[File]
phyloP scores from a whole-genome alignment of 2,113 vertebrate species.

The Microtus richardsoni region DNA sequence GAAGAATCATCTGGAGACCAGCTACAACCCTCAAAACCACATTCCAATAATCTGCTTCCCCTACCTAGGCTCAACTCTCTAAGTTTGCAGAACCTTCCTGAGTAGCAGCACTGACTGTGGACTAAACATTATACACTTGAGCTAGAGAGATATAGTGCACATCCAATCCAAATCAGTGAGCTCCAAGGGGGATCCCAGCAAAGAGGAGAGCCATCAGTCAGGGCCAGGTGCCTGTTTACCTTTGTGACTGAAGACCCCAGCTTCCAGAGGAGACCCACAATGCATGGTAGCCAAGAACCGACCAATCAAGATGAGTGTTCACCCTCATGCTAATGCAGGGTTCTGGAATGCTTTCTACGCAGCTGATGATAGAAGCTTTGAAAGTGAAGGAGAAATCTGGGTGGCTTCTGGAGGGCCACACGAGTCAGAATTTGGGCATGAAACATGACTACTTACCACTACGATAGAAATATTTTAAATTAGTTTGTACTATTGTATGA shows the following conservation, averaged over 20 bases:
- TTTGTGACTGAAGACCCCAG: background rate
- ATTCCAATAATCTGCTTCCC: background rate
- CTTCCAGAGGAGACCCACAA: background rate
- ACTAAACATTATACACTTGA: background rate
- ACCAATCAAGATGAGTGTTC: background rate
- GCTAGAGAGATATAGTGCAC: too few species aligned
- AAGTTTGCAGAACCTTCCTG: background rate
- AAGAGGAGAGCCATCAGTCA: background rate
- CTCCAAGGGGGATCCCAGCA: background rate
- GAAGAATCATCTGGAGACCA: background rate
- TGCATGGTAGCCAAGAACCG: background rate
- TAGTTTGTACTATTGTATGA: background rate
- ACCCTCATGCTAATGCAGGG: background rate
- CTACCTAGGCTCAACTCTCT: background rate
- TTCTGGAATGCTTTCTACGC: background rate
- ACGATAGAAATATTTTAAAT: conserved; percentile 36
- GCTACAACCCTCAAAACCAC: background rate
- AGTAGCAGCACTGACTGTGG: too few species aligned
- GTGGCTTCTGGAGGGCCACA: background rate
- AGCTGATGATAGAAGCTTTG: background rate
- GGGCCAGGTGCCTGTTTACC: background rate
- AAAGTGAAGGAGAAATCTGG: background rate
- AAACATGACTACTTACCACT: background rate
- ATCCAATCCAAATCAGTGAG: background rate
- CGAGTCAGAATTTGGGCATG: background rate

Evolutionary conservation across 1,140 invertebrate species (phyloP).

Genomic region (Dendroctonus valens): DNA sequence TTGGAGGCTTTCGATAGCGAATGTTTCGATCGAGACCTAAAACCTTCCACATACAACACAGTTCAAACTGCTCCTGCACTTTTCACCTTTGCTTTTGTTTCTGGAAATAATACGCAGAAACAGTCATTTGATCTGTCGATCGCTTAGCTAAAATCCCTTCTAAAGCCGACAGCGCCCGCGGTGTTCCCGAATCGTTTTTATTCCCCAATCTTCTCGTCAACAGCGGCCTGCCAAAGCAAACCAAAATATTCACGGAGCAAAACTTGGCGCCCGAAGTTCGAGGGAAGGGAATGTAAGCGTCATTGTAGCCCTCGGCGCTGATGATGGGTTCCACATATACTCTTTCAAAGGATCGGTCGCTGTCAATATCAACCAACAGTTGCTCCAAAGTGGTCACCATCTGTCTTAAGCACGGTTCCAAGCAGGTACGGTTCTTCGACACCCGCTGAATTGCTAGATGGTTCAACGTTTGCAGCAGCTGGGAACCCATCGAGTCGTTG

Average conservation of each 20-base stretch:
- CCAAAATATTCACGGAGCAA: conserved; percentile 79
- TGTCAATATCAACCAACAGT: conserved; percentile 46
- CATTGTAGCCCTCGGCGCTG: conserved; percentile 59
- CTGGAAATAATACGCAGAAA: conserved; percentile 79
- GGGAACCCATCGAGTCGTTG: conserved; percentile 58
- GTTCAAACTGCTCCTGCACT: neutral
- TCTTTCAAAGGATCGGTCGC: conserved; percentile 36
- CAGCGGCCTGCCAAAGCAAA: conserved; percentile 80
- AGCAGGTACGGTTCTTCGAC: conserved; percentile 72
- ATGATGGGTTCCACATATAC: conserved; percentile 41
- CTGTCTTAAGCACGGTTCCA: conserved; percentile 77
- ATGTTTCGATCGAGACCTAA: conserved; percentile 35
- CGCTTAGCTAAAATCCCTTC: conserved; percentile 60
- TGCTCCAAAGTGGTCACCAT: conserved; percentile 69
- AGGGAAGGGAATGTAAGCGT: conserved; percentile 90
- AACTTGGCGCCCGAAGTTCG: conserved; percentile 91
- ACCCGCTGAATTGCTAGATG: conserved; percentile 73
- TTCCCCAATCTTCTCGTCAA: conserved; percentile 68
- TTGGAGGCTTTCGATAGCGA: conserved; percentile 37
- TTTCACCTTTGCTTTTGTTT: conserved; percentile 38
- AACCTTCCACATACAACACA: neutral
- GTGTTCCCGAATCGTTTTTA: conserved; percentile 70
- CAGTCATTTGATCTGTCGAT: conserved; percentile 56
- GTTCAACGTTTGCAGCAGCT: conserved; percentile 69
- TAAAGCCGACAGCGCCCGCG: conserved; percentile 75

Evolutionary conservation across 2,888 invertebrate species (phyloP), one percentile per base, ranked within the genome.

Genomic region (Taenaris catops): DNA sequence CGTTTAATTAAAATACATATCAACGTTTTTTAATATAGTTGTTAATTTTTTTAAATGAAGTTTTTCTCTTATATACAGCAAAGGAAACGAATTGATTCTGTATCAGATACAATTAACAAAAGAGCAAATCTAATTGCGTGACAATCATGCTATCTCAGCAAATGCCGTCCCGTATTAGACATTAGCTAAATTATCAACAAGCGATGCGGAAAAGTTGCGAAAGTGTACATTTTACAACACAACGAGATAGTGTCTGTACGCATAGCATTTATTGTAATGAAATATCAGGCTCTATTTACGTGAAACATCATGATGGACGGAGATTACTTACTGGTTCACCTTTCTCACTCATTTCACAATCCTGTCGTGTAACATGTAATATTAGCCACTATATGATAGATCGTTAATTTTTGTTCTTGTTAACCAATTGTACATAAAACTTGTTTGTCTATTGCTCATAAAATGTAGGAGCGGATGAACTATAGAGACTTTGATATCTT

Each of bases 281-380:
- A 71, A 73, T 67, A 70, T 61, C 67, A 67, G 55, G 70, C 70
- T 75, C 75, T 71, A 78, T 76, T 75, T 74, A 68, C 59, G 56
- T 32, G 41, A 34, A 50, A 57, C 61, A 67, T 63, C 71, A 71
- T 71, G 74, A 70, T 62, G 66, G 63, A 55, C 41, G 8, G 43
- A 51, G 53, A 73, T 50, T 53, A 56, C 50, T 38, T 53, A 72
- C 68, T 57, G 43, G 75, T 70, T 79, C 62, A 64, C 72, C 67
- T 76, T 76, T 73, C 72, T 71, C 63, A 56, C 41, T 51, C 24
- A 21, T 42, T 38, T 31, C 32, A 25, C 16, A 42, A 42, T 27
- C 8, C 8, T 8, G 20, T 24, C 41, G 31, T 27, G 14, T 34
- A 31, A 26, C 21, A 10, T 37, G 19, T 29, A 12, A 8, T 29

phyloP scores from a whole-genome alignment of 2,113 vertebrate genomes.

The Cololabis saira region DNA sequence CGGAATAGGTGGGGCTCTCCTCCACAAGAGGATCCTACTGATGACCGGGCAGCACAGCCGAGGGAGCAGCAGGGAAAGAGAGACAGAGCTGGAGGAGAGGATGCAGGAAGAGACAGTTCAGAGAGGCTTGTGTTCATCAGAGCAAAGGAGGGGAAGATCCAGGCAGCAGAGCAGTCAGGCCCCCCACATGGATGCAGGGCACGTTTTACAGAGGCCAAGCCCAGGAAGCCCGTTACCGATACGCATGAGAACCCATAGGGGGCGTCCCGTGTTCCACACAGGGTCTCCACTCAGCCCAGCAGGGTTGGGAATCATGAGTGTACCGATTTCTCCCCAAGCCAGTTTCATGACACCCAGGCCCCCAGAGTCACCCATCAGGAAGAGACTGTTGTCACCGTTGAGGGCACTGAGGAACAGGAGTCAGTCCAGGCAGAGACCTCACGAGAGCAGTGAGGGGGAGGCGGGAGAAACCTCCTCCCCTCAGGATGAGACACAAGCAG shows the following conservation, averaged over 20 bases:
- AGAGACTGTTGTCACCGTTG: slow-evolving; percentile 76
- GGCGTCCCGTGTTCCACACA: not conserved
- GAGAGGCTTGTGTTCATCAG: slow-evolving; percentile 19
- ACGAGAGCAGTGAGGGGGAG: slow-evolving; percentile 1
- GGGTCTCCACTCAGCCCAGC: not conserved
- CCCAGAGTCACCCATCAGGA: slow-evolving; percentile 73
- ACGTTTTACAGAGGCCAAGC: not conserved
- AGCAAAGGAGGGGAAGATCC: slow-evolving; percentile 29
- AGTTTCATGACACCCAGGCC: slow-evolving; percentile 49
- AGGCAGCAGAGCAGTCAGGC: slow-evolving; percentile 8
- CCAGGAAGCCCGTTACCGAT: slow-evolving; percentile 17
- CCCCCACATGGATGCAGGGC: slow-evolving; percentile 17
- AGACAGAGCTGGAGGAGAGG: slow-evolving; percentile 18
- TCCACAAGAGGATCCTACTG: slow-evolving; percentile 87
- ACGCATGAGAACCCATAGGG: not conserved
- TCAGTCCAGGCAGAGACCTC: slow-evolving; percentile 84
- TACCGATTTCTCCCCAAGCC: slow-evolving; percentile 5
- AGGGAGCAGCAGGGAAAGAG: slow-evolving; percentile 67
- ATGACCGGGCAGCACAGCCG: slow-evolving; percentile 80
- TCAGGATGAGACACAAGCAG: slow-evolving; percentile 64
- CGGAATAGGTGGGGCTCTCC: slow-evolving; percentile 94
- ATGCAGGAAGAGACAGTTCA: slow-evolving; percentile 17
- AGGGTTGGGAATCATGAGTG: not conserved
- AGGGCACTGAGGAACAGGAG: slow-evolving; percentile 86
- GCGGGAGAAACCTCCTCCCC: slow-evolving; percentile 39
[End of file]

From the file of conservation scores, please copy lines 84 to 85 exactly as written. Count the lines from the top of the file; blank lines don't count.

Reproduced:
- TCCACAAGAGGATCCTACTG: slow-evolving; percentile 87
- ACGCATGAGAACCCATAGGG: not conserved